Still Alive and Kicking

Based on the Holmes Rahe scale, I’m lucky I’m not dead yet.  The Holmes Rahe stress scale is a list of 43 stressful life events that can contribute to illness.  These stressors are not limited to negative events, but simply represent situations that typically cause change or a need for readjustment in a person’s life.  They range from the relatively benign (experiencing a major holiday, for instance) to the more cataclysmic (such as the death of a spouse.)  The scale assigns each event a weighted score and measures the combined score of all the identified life events a person experiences in a year.  Psychiatrists Thomas Holmes and Richard Rahe conducted a scientifically valid study that resulted in a correlation between life events, as measured by stress scale scores, and illness.   

A score of over 300 indicates a significant risk of serious illness.  Even before my mother’s stroke, my score was 344.  In the year that included my retirement, the life events I’d experienced included but were not limited to:  changing jobs twice, retiring, moving across country, changing my entire financial situation, and taking responsibility for my ailing mother’s care, along with a few other more garden variety stressful life events like Christmas and a vacation.  And my elevated stress scale score doesn’t even include any events not included in the good doctors’ research…  like selling a home, moving my mother 3000 miles across the country, or finding snakes in the garage.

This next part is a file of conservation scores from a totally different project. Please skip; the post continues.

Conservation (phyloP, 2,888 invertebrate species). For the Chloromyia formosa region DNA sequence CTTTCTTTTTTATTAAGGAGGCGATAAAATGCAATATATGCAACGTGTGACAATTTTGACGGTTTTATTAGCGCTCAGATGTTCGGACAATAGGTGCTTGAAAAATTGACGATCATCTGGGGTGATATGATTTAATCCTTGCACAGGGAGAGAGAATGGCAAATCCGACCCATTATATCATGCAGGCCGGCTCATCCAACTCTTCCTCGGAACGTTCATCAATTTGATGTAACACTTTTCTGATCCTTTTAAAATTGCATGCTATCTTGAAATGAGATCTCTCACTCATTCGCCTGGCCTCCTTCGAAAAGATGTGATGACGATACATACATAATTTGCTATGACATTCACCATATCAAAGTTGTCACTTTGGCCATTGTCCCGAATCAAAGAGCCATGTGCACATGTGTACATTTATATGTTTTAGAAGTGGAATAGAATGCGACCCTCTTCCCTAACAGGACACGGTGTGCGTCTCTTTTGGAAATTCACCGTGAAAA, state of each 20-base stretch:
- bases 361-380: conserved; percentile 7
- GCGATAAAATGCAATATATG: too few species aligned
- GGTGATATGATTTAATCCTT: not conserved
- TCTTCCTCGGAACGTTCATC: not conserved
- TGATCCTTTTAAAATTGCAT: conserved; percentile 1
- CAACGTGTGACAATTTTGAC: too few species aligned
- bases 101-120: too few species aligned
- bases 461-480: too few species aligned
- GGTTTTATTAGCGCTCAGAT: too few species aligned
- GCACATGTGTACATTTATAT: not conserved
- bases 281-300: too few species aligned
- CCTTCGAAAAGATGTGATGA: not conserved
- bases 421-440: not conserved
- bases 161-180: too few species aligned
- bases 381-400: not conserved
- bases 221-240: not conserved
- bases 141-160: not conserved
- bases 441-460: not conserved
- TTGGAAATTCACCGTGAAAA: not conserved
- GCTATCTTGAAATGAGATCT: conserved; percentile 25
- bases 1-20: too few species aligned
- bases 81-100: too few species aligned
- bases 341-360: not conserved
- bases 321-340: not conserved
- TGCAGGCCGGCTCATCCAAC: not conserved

Even with this empirical evidence to explain my feelings of stress, it still felt vaguely shameful to talk about that stress with family and friends.  After all, I RETIRED.  That should have been the end of my need for sympathy from them.  Obviously, if I am no longer working, I must have nothing about which to feel stressed.  It’s like I’ve lost my membership card to the Forever Frenzied Federation and am no longer entitled to vent about the frustrations and fears of my existence. 

When I think back about what the pace of life was like before I retired, it does seem silly to even think about my post-retirement stressors, especially before my mother’s stroke.  When I was working, I was constantly tossed and tousled by a hurricane at sea.  I was always struggling against drowning.  For some time after retirement, I waded at the edges of a still ocean.  Sometimes, a wave lapped a little too high on my leg and my pants got wet.  Certainly, not much comparison.  Still, the events in the year after my retirement truly were significant in their own right.   It would behoove me to pay attention to their impact, especially now that the cataclysm of my mother’s illness has caused a whole new type of storm in my world. 

So, what do I do?  Obviously, I can’t undo the life events and spread them out over a more reasonable time period. The damage is already done.   But maybe it is time to stand still for a while.  It is tempting, now, to invest any time and energy I can muster into pleasurable and fun activities.  When I take a day off from visiting my mother in the nursing facility, I tend to want to go somewhere and do something to divert my attention.  Running off in search of amusement whenever I have a spare moment may not be the healthiest strategy.  I think the situation calls for a little boredom to quell my overactive nervous system and dilute the overabundance of stress hormones in my blood stream.  Constant excitement, while entertaining, may not be all it is cracked up to be.